You Must Obey

| February 16, 2012 | 1 Comment

It’s understood (not legal, just understood) that driving about eight mph over the speed limit on an interstate is okay. This understanding is actually built into the speed limit (expected, not permitted). If it was unsafe to travel at the understood speed, the speed limit would be lower.

Now you must realize, this understood limit is only on interstates, with high (over 65 mph) posted limits. This means that as the speed limit drops, so does the speeding cushion. In other words, don’t attempt to travel 48 mph through a 40 mph area. This is dangerous, and therefore stupid. And although stupid usually takes care of itself sooner or later, sometimes stupid also takes out others.

Basically human nature seems to like to speed (at least in the early years, age seems to cure this, like many other issues), and if it weren’t for rules and enforcement of those rules, many of us would drive as fast as we could, everywhere we went. But again, speeding is dangerous. Especially when the speed is excessive for the conditions.

But even when the conditions are perfect (automobile is running perfectly, roadway is clear, you’re in good health and aware, and the weather is pristine) other outside forces can negatively affect them at any given moment. It’s actually the possibility of these other forces affecting your drive which lowers the speed limits within cities, on rural streets, in subdivision, and construction and school zones.

Lower speed limits are usually set because visibility is diminished. Either the road twists and turns (which also requires a slowdown just to stay on the road), or there are objects that are blocking your view of all the hazards at hand (wild and domesticated animals, people young or grown, and other traffic). These hazards themselves may also block your view, or become obstacles in your path requiring further slowing or stopping.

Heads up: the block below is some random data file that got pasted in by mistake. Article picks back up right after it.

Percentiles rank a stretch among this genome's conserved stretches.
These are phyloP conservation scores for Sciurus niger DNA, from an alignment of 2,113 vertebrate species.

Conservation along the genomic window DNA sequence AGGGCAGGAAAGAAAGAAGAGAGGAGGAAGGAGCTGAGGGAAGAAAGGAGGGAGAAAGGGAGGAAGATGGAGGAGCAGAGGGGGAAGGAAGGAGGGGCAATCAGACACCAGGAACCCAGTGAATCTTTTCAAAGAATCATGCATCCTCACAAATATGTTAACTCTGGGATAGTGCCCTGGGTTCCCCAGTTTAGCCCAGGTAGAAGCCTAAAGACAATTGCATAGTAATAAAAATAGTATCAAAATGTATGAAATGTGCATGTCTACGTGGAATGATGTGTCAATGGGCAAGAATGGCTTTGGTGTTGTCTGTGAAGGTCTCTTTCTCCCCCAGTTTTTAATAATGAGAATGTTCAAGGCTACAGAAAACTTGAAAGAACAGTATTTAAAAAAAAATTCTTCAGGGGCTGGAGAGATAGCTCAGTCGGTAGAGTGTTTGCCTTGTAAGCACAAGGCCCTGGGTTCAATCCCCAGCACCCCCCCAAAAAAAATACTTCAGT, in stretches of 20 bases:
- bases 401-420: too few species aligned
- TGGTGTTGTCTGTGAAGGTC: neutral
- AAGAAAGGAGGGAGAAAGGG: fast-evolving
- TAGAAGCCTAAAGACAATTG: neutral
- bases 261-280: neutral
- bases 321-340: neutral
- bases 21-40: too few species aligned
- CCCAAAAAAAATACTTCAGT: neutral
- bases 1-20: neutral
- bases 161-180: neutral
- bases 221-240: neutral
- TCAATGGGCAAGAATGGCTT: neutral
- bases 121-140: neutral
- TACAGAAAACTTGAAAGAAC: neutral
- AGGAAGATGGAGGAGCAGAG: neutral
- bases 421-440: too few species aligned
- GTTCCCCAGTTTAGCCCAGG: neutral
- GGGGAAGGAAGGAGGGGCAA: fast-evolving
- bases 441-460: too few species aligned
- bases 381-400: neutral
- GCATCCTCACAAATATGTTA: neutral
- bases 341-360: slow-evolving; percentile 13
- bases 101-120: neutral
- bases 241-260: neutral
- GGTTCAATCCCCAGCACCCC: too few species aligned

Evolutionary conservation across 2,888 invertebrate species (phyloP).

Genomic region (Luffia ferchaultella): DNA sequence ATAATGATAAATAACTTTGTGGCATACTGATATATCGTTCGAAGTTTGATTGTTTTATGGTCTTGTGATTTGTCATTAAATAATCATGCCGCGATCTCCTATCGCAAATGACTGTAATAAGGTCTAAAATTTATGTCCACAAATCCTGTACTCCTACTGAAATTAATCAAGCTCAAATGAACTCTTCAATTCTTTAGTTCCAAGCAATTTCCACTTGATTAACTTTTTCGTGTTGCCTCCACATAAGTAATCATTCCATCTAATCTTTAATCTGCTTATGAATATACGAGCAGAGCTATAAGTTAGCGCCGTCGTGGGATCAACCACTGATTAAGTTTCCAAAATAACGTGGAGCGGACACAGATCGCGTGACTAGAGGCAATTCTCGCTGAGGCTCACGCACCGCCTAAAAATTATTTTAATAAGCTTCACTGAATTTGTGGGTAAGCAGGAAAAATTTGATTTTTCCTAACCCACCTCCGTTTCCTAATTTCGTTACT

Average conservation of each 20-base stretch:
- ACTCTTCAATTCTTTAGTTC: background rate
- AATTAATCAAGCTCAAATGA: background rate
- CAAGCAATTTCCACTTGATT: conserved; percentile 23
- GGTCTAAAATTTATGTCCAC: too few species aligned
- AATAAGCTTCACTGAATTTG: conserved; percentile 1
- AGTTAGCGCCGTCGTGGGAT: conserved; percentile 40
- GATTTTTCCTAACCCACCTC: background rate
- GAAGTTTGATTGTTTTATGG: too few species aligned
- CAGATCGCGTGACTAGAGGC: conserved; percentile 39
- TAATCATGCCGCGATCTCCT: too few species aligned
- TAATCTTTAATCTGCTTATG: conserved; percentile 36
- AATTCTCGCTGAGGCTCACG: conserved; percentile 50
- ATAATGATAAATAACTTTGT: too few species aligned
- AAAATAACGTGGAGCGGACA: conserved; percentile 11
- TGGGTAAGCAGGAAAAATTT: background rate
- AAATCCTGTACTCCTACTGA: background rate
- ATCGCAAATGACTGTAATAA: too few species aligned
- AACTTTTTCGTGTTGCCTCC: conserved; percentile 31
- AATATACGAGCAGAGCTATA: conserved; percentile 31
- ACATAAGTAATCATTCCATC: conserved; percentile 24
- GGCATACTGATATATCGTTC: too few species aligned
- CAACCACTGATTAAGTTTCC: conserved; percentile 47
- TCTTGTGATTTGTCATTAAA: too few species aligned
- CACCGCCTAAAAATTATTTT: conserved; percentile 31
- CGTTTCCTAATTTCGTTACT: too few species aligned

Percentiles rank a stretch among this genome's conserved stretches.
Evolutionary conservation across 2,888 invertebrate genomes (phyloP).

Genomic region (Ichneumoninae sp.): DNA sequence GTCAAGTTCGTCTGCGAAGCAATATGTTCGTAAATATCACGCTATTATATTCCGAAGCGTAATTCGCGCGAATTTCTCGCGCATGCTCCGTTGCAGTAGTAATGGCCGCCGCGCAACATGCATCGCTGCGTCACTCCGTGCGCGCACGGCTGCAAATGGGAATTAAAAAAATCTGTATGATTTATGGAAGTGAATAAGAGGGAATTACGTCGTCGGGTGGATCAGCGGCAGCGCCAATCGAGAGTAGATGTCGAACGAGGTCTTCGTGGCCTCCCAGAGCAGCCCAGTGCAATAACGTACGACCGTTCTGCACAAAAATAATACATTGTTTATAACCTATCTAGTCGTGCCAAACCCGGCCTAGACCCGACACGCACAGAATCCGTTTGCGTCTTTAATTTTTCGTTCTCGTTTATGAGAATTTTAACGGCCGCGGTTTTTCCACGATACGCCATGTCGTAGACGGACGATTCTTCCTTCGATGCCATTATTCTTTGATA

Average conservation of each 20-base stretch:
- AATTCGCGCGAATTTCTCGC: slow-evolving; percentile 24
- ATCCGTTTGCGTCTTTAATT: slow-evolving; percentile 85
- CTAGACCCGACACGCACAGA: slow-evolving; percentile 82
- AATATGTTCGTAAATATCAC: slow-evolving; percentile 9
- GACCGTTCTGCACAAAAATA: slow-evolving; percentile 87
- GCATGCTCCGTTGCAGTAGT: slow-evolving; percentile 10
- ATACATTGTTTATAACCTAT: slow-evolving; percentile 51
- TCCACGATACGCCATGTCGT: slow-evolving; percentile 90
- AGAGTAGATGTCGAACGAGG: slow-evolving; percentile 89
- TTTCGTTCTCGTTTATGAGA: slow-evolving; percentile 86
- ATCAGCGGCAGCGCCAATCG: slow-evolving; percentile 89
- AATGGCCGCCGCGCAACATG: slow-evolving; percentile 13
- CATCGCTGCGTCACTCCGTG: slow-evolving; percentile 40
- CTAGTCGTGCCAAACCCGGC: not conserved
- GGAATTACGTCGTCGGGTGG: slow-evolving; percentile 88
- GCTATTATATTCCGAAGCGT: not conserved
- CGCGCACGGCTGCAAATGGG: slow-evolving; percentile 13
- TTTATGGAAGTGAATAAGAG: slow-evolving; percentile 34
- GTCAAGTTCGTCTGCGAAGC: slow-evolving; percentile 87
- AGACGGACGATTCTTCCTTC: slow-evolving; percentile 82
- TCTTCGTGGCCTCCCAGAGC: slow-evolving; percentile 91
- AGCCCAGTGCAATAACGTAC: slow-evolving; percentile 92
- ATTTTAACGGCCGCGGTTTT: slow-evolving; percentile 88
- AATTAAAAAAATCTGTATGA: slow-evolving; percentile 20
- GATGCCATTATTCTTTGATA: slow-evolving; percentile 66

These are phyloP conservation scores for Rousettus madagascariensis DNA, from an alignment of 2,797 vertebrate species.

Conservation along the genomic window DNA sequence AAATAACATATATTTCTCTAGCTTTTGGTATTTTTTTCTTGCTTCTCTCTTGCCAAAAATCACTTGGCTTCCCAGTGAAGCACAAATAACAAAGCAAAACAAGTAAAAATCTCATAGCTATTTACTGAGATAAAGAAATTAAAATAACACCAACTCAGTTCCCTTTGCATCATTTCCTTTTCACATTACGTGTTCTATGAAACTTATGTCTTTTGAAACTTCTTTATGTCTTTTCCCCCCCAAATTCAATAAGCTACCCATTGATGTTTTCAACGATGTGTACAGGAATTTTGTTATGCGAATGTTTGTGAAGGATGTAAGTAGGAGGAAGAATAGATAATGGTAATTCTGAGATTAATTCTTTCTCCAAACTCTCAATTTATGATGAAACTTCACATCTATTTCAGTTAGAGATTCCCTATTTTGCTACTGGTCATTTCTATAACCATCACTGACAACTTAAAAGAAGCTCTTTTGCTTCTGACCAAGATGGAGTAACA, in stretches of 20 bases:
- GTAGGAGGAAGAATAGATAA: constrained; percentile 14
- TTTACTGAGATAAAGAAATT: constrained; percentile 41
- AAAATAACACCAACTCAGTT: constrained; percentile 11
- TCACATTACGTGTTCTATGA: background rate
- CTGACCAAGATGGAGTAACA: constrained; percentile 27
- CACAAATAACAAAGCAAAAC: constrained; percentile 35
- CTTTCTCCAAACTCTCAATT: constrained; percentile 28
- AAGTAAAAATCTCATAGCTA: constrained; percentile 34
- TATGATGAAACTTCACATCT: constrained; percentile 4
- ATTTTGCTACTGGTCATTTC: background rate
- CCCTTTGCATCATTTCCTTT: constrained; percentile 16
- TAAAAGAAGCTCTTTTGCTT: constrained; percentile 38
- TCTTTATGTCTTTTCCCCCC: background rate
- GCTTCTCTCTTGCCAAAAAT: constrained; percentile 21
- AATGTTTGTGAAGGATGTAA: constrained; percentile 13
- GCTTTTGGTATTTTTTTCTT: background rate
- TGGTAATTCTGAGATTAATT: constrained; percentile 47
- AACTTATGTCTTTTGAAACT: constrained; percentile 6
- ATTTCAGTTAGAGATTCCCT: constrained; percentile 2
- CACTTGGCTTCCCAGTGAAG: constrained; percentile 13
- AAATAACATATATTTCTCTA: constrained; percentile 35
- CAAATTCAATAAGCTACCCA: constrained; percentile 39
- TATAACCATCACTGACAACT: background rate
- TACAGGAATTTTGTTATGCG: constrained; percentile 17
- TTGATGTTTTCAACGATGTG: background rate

So if the posted speed limit is slower, the understood speed overage should also be slower. Since this site is about rules, here’s the one I’m establishing today. I am basing this rule on the 12% increase defined when diving 78 mph in a posted 70 mph zone.

The Rule: The maximum safe driving speed, under normal driving conditions, is the posted speed limit increased by 12%.

Here’s a quick reference chart. Learn it. Obey it.

Posted Safe (don’t do this) Percent increase if you just add 8 mph 
70 78 12%
65 73 12%
60 67 13%
55 62 15%
45 50 18%
40 45 20%
35 40 23%
30 34 27%
25 28 32%
20 22 40%

Now that you have a rule and a chart, you have no more excuses for driving too fast. I am leaving you with this last “suggestion”… In school zones, subdivisions, and other areas where the posted speed limit is below 30 mph, drive the posted speed or slower, and pay very close attention to what’s going on around you.

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Category: Rules of the Road

Phil Jackson

About the Author ()

Philip "Phil" Jackson has determined that the biggest problem in the world is stupidity. "Most people don't seem to have basic Common Sense, but if they have a list of rules to follow, I have found that they will do so willingly." So after years of experience living he has decided to help out the ignorant by compiling the missing life rules into an easy to read and understandable format.

Comments (1)

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  1. Gina Bayer says:

    I have never seen so many incompetent drivers until I moved to SC.( They say we Californians can’t drive hahaha) I was driving down Highway 78 in Summerville, SC about a year ago and a big pickup truck pulls out around the corner and makes a right turn right in front of me. I had to hit my breaks and swerve into the left lane to avoid hitting him. Then when I pull up next to him HE GIVES ME THE MIDDLE FINGER. Go figure? I just laughed. Only in the south………….

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